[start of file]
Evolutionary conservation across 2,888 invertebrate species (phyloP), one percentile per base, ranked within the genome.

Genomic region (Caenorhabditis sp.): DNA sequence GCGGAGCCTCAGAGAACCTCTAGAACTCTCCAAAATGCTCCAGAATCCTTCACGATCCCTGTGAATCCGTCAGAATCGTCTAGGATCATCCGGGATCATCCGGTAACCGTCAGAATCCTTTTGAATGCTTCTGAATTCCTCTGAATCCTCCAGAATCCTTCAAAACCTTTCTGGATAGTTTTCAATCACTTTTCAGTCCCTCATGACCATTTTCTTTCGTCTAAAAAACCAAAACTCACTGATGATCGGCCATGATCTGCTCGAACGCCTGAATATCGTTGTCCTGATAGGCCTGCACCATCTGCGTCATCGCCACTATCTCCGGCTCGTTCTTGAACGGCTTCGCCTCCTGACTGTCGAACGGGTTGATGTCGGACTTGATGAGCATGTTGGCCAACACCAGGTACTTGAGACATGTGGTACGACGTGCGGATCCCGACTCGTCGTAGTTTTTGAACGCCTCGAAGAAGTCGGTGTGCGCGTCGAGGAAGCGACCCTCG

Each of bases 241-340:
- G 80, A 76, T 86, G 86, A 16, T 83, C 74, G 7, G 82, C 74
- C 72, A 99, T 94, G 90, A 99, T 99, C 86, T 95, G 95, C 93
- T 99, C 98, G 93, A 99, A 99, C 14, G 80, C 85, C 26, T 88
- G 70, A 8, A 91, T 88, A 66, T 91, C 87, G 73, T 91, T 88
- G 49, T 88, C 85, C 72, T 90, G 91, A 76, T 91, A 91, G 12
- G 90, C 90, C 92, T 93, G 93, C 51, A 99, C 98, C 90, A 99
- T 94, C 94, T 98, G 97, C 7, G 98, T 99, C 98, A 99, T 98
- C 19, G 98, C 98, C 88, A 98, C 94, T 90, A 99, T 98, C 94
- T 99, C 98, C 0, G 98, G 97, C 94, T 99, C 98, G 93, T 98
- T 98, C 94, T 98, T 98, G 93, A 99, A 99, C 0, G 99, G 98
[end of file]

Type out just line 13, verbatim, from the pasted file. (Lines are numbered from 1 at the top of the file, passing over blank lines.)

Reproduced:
- T 98, C 94, T 98, T 98, G 93, A 99, A 99, C 0, G 99, G 98